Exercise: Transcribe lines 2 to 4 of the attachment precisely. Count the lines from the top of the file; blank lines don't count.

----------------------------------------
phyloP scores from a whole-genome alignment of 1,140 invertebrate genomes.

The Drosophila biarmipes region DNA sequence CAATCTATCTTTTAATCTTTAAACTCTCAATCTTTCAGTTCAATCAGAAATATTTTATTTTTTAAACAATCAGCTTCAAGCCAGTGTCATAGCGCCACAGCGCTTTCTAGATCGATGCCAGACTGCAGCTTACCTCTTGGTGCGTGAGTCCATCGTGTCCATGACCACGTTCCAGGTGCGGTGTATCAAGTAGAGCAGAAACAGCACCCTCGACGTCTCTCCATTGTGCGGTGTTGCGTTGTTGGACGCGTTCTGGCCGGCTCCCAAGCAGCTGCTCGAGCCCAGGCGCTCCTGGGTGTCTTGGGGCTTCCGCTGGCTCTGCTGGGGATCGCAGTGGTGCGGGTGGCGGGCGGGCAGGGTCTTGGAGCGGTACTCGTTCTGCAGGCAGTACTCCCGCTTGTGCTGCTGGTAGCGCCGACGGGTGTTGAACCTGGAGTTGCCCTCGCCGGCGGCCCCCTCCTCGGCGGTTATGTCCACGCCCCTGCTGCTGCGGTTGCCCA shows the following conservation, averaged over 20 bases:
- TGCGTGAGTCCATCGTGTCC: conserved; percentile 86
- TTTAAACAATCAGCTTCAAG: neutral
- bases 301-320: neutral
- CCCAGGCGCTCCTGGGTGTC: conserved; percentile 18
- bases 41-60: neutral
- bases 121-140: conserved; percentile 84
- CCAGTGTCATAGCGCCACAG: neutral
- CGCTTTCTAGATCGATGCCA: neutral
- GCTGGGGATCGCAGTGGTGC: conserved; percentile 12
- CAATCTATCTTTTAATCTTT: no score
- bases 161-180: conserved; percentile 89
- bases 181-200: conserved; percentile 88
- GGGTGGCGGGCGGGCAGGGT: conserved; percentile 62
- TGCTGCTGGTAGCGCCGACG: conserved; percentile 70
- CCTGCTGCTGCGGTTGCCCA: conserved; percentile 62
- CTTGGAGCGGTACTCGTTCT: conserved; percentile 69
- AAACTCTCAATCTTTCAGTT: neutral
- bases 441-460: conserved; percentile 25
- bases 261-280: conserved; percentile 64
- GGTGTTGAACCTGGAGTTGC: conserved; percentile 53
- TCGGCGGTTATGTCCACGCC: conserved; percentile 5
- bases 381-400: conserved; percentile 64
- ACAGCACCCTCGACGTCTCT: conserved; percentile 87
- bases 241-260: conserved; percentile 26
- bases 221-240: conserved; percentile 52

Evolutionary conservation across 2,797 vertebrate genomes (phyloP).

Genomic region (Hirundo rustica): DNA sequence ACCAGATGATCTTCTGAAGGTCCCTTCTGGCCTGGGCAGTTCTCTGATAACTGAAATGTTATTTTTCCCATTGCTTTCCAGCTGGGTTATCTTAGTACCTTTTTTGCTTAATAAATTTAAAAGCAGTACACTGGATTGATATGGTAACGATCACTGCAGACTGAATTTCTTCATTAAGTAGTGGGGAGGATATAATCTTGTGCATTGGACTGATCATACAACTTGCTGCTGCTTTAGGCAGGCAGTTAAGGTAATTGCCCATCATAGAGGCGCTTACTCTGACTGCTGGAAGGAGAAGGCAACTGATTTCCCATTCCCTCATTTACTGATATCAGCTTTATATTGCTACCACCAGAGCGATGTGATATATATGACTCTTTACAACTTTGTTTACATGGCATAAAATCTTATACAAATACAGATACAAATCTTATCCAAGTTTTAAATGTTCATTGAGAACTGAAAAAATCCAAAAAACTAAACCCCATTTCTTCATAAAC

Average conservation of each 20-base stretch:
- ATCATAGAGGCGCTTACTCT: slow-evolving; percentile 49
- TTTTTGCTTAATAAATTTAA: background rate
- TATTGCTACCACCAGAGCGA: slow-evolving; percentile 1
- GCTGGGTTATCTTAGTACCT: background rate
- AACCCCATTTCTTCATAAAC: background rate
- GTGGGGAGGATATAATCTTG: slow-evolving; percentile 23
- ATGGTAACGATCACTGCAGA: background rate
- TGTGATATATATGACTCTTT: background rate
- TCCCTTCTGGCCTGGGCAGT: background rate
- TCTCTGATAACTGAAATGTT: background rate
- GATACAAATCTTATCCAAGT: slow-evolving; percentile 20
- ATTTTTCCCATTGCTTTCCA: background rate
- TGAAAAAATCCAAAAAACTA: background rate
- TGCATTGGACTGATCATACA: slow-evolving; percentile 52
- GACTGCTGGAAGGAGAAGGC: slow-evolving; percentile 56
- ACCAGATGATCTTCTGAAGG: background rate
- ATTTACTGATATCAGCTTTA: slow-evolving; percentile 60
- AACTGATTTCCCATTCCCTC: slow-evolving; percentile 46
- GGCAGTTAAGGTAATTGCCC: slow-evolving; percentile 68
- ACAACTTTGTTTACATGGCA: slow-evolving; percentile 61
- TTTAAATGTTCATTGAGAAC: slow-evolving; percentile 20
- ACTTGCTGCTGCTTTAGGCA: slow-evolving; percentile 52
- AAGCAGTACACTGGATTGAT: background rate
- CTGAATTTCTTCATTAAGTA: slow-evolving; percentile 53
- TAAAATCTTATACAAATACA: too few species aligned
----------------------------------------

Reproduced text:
The Drosophila biarmipes region DNA sequence CAATCTATCTTTTAATCTTTAAACTCTCAATCTTTCAGTTCAATCAGAAATATTTTATTTTTTAAACAATCAGCTTCAAGCCAGTGTCATAGCGCCACAGCGCTTTCTAGATCGATGCCAGACTGCAGCTTACCTCTTGGTGCGTGAGTCCATCGTGTCCATGACCACGTTCCAGGTGCGGTGTATCAAGTAGAGCAGAAACAGCACCCTCGACGTCTCTCCATTGTGCGGTGTTGCGTTGTTGGACGCGTTCTGGCCGGCTCCCAAGCAGCTGCTCGAGCCCAGGCGCTCCTGGGTGTCTTGGGGCTTCCGCTGGCTCTGCTGGGGATCGCAGTGGTGCGGGTGGCGGGCGGGCAGGGTCTTGGAGCGGTACTCGTTCTGCAGGCAGTACTCCCGCTTGTGCTGCTGGTAGCGCCGACGGGTGTTGAACCTGGAGTTGCCCTCGCCGGCGGCCCCCTCCTCGGCGGTTATGTCCACGCCCCTGCTGCTGCGGTTGCCCA shows the following conservation, averaged over 20 bases:
- TGCGTGAGTCCATCGTGTCC: conserved; percentile 86
- TTTAAACAATCAGCTTCAAG: neutral